When Bob’s Burgers returns to Fox’s Sunday night lineup this weekend, it will do so after a five-week hiatus—and in a new time slot. Bumped back to 7 p.m. to make room for the new science education series, Cosmos: A Spacetime Odyssey , the cult-fave animated series will literally be the only first-run comedy option on the tube at that time. Because most of Fox’s promotional dollars are falling Cosmos’ way, the cast of Bob’s Burgers is getting the word out about the time slot shift on the cheap. As is their wont, the voice actors broke into song in a special promo , crooning that the move to 7 p.m. is “not our faaaaaaaaaaault!” Last week, two New York-based Bob’s actors sat down with Adweek at the Flatiron hipster enclave that is the lobby of the Ace Hotel . (Seriously, this place is like a microcosm of Boho Boutique Brooklyn, only it’s on the wrong side of the river. Alexa Chung doppelgangers speaking Italian? Check. Guy with a Bichon Frise tucked inside the folds of his Moncler Gaston jacket? You bet.) H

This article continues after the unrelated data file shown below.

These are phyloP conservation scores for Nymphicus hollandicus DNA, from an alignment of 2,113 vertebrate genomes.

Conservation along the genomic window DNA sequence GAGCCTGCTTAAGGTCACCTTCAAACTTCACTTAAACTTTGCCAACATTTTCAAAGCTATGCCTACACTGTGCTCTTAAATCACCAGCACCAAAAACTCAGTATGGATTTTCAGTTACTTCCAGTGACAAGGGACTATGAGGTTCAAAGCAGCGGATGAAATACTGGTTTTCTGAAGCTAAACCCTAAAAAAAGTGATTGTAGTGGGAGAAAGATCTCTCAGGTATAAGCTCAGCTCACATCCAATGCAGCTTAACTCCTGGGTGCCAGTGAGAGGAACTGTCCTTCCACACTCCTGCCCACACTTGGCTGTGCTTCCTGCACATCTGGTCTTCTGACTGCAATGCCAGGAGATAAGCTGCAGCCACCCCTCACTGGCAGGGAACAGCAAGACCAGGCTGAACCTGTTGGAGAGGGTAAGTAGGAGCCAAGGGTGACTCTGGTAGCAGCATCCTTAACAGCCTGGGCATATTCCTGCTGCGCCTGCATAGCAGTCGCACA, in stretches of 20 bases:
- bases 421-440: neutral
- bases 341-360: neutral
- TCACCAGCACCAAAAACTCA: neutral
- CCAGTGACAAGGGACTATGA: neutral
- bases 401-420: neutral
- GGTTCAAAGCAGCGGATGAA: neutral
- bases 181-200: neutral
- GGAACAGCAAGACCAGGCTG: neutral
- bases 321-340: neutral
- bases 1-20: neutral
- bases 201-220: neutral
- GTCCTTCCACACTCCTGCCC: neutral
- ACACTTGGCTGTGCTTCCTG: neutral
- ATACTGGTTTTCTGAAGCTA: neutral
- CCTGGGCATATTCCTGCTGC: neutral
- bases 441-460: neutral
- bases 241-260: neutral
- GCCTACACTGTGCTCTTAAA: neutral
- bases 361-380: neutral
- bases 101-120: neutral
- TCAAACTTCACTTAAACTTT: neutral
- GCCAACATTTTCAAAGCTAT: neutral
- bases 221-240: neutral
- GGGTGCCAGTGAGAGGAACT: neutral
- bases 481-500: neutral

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Bumpy Start for Oscars Live Streaming Initiative

March 3, 2014  |  Media Week  |  No Comments